Watch a Tesla Model 3 Towing a Camper at 55 MPH, Passes the Test With Flying Colors

Watch a Tesla Model 3 towing a camper at 55 mph 6 photos
Photo: Polydrops via facebook
Watch a Tesla Model 3 towing a camper at 55 mphWatch a Tesla Model 3 towing a camper at 55 mphWatch a Tesla Model 3 towing a camper at 55 mphWatch a Tesla Model 3 towing a camper at 55 mphWatch a Tesla Model 3 towing a camper at 55 mph
Tesla Model 3 is one of the most efficient EVs out there but is far from the ideal vehicle to tow a camper. In fact, no battery-powered car is, as we found out in countless tests. This is why it’s interesting to watch the Model 3 towing a camper and see how the battery holds during the test. Luckily, the guys at Polydrops have both the camper and the will to take the test on a round trip from Glendale to Santa Clarita, California.
If you don’t know Polydrops, they're a Los Angeles-based manufacturer of bizarre-looking camper trailers that are optimized for electric vehicles. This means the very specific shape was the result of aerodynamic tests. As such, the Polydrops trailers have very little drag, making them ideal for an electric vehicle like the Tesla Model 3. As for the trailer involved in this towing test, it is the P17A1 model, an evolution of their current P17A.

The Polydrops test is not entirely relevant for the Model 3, though, but more on their trailer’s aerodynamic efficiency. As you can see in the video below, the test consisted of a 55-mile (89 km) roundtrip from Glendale to Santa Clarita, California. During the test, the Model 3/P17A1 combo traveled around 90% of the highway, while the remaining 10% was mostly city driving. The average speed throughout the test was a sound 55 mph (89 kph).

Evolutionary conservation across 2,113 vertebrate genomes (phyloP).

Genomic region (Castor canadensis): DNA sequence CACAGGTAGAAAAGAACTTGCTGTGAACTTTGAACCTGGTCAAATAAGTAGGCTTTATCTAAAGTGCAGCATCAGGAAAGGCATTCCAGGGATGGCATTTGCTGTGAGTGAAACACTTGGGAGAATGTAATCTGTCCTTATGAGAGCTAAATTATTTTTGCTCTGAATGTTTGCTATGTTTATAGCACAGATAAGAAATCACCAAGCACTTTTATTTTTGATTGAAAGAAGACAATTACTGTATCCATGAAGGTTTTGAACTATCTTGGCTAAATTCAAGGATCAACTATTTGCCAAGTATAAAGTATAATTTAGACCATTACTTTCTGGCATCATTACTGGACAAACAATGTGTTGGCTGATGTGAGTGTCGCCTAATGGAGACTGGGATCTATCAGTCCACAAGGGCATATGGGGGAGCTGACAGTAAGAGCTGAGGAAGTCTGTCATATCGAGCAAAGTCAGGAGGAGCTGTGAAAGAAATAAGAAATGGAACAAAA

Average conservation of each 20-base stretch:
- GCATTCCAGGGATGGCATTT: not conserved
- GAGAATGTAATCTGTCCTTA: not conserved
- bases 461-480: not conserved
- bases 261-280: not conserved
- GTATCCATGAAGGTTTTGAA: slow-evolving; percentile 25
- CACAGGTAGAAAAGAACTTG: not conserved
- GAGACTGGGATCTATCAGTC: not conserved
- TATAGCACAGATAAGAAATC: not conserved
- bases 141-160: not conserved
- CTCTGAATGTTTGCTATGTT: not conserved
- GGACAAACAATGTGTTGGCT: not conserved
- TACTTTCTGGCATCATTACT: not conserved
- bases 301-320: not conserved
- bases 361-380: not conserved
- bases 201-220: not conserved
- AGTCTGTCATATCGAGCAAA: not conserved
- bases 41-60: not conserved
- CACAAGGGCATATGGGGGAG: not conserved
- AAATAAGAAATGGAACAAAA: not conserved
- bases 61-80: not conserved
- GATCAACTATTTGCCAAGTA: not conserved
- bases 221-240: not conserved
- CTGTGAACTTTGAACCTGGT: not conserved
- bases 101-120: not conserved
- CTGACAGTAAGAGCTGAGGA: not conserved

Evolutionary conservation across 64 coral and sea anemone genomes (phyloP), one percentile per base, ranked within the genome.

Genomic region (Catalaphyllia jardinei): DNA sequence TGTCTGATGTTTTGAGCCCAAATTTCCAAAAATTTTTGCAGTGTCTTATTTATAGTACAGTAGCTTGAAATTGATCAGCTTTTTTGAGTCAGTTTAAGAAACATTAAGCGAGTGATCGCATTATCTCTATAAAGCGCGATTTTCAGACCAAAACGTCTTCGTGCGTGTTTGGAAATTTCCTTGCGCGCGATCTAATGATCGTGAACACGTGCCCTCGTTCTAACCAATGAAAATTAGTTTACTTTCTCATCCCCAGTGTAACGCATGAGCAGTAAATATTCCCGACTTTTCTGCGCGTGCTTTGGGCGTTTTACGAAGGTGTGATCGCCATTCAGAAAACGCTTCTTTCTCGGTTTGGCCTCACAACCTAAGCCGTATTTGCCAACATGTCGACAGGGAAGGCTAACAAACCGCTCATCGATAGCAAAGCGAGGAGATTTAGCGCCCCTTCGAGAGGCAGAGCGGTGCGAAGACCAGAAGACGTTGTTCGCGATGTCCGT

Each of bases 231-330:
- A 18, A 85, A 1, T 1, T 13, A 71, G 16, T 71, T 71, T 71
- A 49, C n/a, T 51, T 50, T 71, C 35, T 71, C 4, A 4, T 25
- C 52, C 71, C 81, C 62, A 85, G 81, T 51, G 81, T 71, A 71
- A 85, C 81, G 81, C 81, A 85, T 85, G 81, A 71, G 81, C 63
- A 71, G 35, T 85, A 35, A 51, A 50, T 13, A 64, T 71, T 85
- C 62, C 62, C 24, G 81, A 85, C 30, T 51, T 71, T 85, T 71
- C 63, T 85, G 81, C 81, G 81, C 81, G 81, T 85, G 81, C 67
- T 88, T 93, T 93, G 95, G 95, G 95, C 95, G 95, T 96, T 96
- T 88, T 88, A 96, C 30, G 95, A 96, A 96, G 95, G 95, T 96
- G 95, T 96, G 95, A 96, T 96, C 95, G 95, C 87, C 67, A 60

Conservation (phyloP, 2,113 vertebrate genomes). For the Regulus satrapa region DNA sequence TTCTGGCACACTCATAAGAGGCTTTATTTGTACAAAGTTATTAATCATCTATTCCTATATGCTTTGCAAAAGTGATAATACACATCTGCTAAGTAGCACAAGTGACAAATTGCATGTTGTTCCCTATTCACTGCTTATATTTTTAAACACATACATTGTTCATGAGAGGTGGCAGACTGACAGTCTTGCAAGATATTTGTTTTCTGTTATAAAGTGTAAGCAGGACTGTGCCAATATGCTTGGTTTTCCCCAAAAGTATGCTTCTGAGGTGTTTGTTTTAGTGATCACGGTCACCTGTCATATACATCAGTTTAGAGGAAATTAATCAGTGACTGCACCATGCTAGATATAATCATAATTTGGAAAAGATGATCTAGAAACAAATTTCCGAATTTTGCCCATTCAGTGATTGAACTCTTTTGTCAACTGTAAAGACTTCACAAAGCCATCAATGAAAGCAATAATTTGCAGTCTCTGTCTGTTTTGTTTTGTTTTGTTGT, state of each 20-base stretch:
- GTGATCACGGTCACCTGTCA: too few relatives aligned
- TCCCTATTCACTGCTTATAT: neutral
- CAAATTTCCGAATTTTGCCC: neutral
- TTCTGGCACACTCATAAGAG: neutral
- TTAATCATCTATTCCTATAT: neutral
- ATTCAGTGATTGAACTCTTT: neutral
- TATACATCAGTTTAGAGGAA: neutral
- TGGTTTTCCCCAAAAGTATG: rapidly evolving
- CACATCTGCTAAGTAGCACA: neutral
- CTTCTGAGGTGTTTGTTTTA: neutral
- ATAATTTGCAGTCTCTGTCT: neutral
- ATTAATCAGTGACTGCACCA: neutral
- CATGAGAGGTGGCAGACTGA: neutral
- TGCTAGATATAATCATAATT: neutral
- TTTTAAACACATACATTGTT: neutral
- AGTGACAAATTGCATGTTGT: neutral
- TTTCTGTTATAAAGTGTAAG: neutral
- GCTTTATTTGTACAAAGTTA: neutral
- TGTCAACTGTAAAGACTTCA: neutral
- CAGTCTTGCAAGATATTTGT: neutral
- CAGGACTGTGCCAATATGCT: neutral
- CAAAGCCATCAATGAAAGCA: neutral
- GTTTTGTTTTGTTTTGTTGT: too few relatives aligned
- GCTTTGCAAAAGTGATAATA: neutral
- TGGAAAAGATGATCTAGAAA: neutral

Testa Model 3 averaged 255 Wh/mile or 3.9 miles/kWh while towing the trailer, which is a remarkable result. To put this into perspective, this is even better than a Tesla Model 3 with an LFP battery tested in the cold (3.30 miles/kWh). This shows just how efficient the Polydrops P17A1 is, causing minimal drag thanks to a repositioned air conditioner cowl that is now flush with the main body, and a revised frontal area.

Polydrops further tests the P17A1 against one of the most aerodynamic teardrop trailers on the market. The result was rather disappointing in this case, at 265 Wh/mile or 2.7 miles/kWh. So it sometimes helps to have a strange shape, especially when the designers know what they're doing.

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About the author: Cristian Agatie
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After his childhood dream of becoming a "tractor operator" didn't pan out, Cristian turned to journalism, first in print and later moving to online media. His top interests are electric vehicles and new energy solutions.
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